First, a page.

Aquinas’s First Objection to Private Property: Everything is in common by natural law

June 23, 2015

Capitalism and Freedom, Latest Thinking, Natural Law, Natural Rights / Rights, Philosophy of Rights, Political Philosophy, Private Property Rights, Religion

If everything is in common according to natural law, how can there be private property? This is the first objection to private property that Aquinas poses and considers.

This is a continuation of my commentary on Thomas Aquinas’s  views of private property in Article 2, Question 66 of Summa Theologiæ.  ST II-II, 66, 2 [ST 2a2æ 66, 2]. The posts in sequence are: 1)  Article 1 Text and Commentary 2) Article 2 Text and Prologue 3) Objection 1 to Private Property (this post) 4) On relationship of Natural Law and Human Law 5) Objection 2 to Private Property 6) Objection 3 to Private Property 7) Aquinas’s Views of Private Property 8) The First Human Competence: Care and Commerce 9) The Three Reasons Private Property is Necessary 10) The Second Human Competence 11) Reply to Objection 1: All Things in Common  12) Reply to Objection 2: Analogy of the Theater 12) Reply to Objection 3: Over consumption is robbery

Objection 1: It would seem unlawful for a man to possess a thing as his own. For whatever is contrary to the natural law is unlawful. Now according to the natural law all things are common property: and the possession of property is contrary to this community of goods. Therefore it is unlawful for any man to appropriate any external thing to himself.

Aquinas does not attribute the first objection to a specific authority which is perhaps not surprising since it is the most radical claim possible: that private property is unlawful or illicit because by nature everything was given in common. [1]As discussed previously, the term translated here as “unlawful” is translated as “illicit” in the Blackfriars translation. He will ultimately conclude that this is not the case. Though everything is in common according to natural law, he will reason that not only is it permissible to have private property, but that there are persuasive and important imperatives why private property should exist. Before arriving at that position, however, he considers what seems to be a very strong argument against that position:

Is Private Property against Nature and Natural Law?

If according to natural law everything is common, would it not be contrary to natural law to have private property? Isn’t private property the opposite of what natural law prescribes? On the face of it, this seems like an intuitive and straightforward conclusion from the starting assumption.

This objection takes us to the heart of the question of how natural law relates to other forms of law. If something is not in the natural law, can it be legal and part of the human law? And if so, how does it avoid being “unnatural?” These are very important questions if we are to fully grasp Aquinas’s theory of private property. While a full discussion of this topic is beyond the present scope, a discussion of the relationship of natural law and human law in general can be found here for those who want to think more deeply about this topic. 

In brief, Aquinas says that human law is the logical and reasoned extension of natural law, which is the eternal law imprinted on the human being. Natural law provides the assumptions which human reason extends and supplements and from which human law develops. Those things which are unnatural or perversions of nature are contrary to natural law. Thus sin and vice are against natural law whereas virtue is the logical extension and object of the natural law.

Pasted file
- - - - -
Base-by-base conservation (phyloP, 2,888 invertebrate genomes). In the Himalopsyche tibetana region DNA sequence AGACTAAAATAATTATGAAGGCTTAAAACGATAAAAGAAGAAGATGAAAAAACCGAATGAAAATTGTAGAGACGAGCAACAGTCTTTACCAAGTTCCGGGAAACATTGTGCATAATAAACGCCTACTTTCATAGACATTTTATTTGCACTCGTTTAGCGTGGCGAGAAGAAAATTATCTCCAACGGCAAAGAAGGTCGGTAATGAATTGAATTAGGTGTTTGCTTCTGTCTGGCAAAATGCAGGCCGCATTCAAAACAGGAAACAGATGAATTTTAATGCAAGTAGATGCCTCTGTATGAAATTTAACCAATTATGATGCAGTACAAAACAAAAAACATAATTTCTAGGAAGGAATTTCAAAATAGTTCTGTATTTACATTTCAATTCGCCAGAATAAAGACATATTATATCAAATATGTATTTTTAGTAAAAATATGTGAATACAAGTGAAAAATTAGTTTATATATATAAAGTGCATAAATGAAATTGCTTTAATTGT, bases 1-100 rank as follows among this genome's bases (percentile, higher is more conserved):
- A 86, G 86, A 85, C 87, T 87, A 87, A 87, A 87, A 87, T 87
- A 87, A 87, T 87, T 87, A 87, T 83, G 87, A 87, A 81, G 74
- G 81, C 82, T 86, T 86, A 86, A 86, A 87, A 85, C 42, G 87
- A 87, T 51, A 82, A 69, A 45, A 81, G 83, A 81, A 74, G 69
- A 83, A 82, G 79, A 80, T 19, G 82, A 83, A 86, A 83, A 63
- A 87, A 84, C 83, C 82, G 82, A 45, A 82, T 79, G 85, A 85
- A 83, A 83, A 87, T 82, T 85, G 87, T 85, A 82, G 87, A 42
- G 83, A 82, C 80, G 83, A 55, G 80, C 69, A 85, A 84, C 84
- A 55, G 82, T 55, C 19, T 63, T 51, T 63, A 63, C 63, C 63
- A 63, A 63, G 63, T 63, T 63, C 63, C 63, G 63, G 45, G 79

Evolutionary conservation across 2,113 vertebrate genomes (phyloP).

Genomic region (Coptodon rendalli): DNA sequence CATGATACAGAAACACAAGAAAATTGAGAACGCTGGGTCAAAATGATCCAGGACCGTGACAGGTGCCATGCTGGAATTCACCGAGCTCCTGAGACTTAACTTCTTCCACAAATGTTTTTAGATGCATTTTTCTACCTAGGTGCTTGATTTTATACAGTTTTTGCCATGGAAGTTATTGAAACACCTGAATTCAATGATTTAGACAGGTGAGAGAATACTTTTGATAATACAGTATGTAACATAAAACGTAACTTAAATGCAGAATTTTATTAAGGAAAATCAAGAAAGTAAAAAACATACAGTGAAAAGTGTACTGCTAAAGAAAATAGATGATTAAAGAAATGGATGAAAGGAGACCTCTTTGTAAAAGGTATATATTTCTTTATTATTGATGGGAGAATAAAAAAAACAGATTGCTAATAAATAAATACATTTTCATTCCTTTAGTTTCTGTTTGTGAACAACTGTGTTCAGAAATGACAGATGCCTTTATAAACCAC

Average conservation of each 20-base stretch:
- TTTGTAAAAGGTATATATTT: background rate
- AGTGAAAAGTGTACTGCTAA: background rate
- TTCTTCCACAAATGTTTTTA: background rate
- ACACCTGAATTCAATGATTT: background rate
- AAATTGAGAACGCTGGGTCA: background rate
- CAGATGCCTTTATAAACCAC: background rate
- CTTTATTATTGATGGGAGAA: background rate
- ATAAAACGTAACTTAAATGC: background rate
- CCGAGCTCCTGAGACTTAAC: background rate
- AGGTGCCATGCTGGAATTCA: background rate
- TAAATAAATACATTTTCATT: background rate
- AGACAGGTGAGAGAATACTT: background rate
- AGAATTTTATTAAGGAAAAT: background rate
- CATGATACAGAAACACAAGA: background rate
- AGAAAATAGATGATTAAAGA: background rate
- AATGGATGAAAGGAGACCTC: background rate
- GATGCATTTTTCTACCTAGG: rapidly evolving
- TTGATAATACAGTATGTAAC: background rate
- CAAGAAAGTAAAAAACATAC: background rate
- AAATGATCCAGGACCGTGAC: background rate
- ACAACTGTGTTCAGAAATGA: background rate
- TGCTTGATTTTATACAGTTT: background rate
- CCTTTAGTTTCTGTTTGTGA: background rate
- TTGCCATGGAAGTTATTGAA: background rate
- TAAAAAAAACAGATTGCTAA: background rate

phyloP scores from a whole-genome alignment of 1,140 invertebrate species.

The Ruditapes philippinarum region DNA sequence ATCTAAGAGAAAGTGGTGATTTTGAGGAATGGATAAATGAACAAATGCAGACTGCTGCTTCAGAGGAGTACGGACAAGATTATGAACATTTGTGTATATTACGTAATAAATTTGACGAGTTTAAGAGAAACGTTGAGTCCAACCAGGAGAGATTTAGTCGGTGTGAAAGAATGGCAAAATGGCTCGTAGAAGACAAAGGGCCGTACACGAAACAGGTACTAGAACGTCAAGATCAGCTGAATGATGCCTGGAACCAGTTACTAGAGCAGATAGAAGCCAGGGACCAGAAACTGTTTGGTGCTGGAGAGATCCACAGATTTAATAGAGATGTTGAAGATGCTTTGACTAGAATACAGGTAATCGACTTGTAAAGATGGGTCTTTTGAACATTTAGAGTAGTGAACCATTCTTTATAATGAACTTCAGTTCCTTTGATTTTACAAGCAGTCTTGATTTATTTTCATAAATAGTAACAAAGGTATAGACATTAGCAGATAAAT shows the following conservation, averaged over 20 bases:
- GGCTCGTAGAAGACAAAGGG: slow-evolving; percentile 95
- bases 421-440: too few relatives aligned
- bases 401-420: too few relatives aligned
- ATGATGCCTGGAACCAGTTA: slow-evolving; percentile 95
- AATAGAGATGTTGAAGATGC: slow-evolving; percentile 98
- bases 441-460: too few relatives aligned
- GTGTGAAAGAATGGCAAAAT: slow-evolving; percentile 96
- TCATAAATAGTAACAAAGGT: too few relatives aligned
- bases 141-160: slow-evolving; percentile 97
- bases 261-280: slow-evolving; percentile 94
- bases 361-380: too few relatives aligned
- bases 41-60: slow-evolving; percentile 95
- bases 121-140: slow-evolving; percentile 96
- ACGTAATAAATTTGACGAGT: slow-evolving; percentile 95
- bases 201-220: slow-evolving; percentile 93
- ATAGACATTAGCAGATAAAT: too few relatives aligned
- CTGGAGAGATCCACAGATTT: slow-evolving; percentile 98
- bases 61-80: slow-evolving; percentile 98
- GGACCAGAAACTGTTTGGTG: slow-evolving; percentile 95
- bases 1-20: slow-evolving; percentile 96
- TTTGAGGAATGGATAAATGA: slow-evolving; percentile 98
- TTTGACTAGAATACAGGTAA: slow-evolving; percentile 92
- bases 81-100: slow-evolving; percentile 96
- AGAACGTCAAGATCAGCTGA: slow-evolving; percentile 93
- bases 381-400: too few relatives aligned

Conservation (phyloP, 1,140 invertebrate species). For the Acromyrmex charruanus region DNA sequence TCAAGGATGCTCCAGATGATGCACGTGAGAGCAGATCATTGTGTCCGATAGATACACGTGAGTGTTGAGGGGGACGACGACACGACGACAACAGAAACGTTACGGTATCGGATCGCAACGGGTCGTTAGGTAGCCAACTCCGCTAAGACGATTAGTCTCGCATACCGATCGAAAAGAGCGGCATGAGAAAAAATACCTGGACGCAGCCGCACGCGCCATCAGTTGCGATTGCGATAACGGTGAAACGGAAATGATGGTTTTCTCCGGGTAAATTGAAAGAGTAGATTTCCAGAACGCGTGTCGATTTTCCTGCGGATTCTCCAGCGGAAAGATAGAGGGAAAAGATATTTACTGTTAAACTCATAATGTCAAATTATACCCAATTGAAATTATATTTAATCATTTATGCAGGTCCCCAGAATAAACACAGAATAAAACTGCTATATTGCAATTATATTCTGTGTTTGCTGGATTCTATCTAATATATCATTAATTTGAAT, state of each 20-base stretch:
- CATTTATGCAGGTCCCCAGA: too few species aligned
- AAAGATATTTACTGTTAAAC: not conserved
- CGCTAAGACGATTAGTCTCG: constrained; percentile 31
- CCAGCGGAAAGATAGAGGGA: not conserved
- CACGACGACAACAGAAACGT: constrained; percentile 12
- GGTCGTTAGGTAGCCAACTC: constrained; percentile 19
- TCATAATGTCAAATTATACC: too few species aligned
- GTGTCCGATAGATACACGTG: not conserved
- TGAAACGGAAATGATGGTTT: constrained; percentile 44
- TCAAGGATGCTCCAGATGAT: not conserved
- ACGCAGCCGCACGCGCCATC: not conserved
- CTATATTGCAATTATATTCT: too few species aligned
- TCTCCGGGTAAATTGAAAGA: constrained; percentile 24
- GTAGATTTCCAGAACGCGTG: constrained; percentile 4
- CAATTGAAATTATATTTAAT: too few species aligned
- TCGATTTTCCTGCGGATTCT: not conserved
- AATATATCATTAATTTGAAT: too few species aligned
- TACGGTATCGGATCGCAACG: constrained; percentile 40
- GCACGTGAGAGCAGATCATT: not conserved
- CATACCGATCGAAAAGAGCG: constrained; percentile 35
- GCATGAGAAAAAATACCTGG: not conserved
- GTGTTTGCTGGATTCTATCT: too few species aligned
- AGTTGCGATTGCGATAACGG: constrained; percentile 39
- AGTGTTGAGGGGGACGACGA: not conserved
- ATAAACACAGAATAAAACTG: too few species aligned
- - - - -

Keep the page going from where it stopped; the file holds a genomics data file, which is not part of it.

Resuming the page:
To return to the specific question at hand, if the natural law indicates that the world was given in common, can humans create private property or is that a perversion of nature? This will be a key question that Aquinas must answer in order to satisfy us that private property is legitimate and a reasonable extension of what’s natural. To make that argument he will have to give reasons why private property does not pervert the idea of the commons.

We shall see that Aquinas in his answer does in fact offer a number of reasons why private property is beneficial and even virtuous, drawing heavily from Aristotle’s Politics. And thus the burden of this Article 2 on private property will be to show that there are right reasons for private property and that private property is an appropriate extension of nature, not an unnatural perversion of it.

We shall wait until we see those reasons before asking the deeper more pressing question before us: how self-evident is the definition of the natural? To put it more bluntly from today’s perspective, why is homosexuality seen as self-evidently unnatural to Aquainas whereas private property is seen as based on right reason, and not “unnatural” as a violation of the common nature of property. To many of us today, the very matter of what constitutes naturalness and unnaturalness is precisely what is problematic and in question. Or to put it another way, if right reason can make arguments for limits on private property, how would those affect Aquinas conclusions? But we are getting ahead of ourselves and ahead of Aquinas’s answer.

We turn now to the second objection Aquinas raises to the legitimacy of private property.

Next Up: Second Objection to Private Property


1As discussed previously, the term translated here as “unlawful” is translated as “illicit” in the Blackfriars translation.


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